Engineers have led a team in the development of nanowires that record the electrical activity of neurons, an advance that could lead to a greater understanding of the brain.
The new nanowire technology could eventually act as a platform to screen drugs for neurological diseases and help researchers better understand how single cells communicate in large neuronal networks.
“We’re developing tools that will allow us to dig deeper into the science of how the brain works,” said lead investigator Shadi Dayeh, an electrical engineering professor at the University of California San Diego Jacobs School of Engineering.
“We envision that this nanowire technology could be used on stem-cell-derived brain models to identify the most effective drugs for neurological diseases,” said Anne Bang, director of cell biology at the Conrad Prebys Center for Chemical Genomics at the Sanford Burnham Medical Research Institute.
According to UC San Diego, researchers can uncover details about a neuron’s health, activity and response to drugs by measuring ion channel currents and changes in its intracellular potential, which is due to the difference in ion concentration between the inside and outside of the cell. The measurement technique is sensitive to small potential changes and provides readings with high signal-to-noise ratios. However, this method can break the cell membrane and destroy the cell. It is also limited to analysing one cell at a time, making it impractical for studying large networks of neurons, which are how they are naturally arranged in the body.
“Existing high sensitivity measurement techniques are not scalable to 2D and 3D tissue-like structures cultured in vitro,” Dayeh said. “The development of a nanoscale technology that can measure rapid and minute potential changes in neuronal cellular networks could accelerate drug development for diseases of the central and peripheral nervous systems.”
The nanowire technology developed in Dayeh’s laboratory is non-destructive and can simultaneously measure potential changes in multiple neurons with the high sensitivity and resolution achieved by the current state of the art.
The device is said to consist of an array of silicon nanowires densely packed on a chip patterned with nickel electrode leads that are coated with silica. The nanowires poke inside cells without damaging them and are sensitive enough to measure small potential changes that are a fraction of or a few millivolts in magnitude.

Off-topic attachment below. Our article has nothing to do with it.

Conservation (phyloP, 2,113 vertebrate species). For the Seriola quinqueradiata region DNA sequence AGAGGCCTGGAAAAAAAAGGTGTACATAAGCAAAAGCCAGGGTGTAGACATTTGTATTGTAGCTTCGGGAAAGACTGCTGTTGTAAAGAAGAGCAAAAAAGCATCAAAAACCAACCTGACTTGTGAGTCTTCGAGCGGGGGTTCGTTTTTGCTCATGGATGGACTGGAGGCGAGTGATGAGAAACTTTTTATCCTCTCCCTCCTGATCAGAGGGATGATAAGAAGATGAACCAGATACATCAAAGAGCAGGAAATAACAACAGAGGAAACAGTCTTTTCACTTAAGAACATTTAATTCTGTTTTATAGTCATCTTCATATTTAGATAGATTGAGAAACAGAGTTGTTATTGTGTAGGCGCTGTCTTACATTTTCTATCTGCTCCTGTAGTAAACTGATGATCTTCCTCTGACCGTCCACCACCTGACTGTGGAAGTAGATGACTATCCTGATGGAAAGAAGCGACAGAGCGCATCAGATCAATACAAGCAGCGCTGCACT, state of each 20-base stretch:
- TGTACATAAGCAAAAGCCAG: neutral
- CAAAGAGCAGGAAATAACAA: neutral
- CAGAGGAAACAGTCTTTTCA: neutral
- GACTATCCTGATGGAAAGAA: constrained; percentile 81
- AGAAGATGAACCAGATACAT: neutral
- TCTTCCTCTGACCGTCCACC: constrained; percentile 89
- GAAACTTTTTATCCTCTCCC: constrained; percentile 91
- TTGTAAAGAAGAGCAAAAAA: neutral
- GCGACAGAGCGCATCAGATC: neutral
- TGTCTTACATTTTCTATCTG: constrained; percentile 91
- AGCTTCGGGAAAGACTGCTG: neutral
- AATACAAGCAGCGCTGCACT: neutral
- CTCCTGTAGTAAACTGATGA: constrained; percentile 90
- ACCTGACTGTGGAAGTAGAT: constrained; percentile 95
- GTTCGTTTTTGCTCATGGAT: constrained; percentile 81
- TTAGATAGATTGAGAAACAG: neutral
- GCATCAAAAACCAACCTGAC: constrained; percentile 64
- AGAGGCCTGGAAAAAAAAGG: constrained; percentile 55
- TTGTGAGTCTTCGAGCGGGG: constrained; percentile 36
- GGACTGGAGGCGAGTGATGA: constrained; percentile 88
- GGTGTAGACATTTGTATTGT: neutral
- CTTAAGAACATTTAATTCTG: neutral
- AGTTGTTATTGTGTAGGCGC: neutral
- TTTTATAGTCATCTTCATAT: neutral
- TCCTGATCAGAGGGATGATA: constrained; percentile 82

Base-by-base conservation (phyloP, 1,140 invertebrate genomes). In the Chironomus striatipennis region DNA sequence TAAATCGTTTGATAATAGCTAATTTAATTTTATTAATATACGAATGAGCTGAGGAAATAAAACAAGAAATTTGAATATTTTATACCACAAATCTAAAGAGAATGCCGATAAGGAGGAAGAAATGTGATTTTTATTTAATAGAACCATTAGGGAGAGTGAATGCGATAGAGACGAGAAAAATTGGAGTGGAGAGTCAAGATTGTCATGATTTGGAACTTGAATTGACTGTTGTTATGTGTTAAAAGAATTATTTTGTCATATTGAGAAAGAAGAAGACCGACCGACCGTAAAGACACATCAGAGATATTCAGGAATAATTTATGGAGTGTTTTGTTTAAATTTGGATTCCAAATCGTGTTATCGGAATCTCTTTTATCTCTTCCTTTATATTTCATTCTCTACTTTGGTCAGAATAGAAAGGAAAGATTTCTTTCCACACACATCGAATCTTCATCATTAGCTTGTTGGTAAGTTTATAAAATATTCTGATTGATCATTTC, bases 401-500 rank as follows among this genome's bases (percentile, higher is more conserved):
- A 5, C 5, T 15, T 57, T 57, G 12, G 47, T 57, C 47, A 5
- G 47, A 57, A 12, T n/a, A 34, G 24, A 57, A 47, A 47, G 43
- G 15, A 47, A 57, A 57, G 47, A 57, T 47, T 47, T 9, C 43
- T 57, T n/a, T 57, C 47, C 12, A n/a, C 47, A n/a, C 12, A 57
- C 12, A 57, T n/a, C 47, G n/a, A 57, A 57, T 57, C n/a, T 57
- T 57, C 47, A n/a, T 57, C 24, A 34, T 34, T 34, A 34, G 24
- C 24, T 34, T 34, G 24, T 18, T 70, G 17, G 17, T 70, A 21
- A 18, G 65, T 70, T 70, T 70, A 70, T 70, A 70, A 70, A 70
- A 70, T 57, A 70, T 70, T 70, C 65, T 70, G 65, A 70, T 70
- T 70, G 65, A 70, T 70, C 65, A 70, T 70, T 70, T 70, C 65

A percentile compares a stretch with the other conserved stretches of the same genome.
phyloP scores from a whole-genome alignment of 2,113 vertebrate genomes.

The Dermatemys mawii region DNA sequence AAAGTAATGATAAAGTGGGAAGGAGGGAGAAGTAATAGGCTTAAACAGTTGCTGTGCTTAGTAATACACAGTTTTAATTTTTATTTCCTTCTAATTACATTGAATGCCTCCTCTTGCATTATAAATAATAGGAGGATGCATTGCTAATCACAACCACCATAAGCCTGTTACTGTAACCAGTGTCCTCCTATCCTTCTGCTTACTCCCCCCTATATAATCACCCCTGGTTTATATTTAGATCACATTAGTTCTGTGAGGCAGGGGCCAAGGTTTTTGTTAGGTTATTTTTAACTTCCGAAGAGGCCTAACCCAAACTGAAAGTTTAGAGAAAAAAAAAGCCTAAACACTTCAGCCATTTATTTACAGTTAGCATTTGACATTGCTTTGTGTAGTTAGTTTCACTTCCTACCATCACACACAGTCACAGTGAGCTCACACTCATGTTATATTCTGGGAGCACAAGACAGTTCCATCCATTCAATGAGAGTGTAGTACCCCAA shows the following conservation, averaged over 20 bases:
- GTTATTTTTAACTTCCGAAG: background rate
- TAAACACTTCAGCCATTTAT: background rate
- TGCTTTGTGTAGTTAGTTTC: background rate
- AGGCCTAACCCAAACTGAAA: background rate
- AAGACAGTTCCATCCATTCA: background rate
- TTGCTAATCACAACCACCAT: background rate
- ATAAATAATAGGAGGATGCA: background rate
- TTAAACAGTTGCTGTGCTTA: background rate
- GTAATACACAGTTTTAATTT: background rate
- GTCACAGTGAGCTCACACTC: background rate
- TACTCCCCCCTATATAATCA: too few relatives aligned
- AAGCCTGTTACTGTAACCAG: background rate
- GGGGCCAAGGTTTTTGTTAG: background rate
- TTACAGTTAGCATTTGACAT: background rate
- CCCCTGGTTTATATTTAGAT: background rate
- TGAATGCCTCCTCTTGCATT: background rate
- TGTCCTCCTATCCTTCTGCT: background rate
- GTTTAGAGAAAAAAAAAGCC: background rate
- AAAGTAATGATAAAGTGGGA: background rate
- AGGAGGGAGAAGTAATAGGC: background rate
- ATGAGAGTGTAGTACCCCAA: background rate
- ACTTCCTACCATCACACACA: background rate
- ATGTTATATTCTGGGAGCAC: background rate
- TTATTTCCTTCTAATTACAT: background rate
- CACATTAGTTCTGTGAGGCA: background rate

Researchers used the nanowires to record the electrical activity of neurons that were isolated from mice and derived from human induced pluripotent stem cells. These neurons survived and continued functioning for at least six weeks while interfaced with the nanowire array in vitro.
Another innovative feature of this technology is it can isolate the electrical signal measured by each individual nanowire. “This is unusual in existing nanowire technologies, where several wires are electrically shorted together and you cannot differentiate the signal from every single wire,” Dayeh said.
To overcome this hurdle, researchers invented a new wafer bonding approach to fuse the silicon nanowires to the nickel electrodes. Their approach involved silicidation, which is a reaction that binds two solids – silicon and another metal – together without melting either material. This process prevents the nickel electrodes from liquidising, spreading out and shorting adjacent electrode leads.
Silicidation is usually used to make contacts to transistors, but this is the first time it is being used to do patterned wafer bonding, Dayeh said. “And since this process is used in semiconductor device fabrication, we can integrate versions of these nanowires with CMOS electronics.” Dayeh’s laboratory holds several pending patent applications for this technology.
Dayeh noted that the technology needs further optimisation for brain-on-chip drug screening. His team is working to extend the application of the technology to heart-on-chip drug screening for cardiac diseases and in vivo brain mapping, which is still several years away.
“Our ultimate goal is to translate this technology to a device that can be implanted in the brain.”
The project was a collaborative effort between the Dayeh and Bang labs, neurobiologists at UC San Diego, and researchers at Nanyang Technological University in Singapore and Sandia National Laboratories. The researchers have published their work – High Density Individually Addressable Nanowire Arrays Record Activity from Primary Rodent and Human Stem Cell Derived Neurons – in Nano Letters.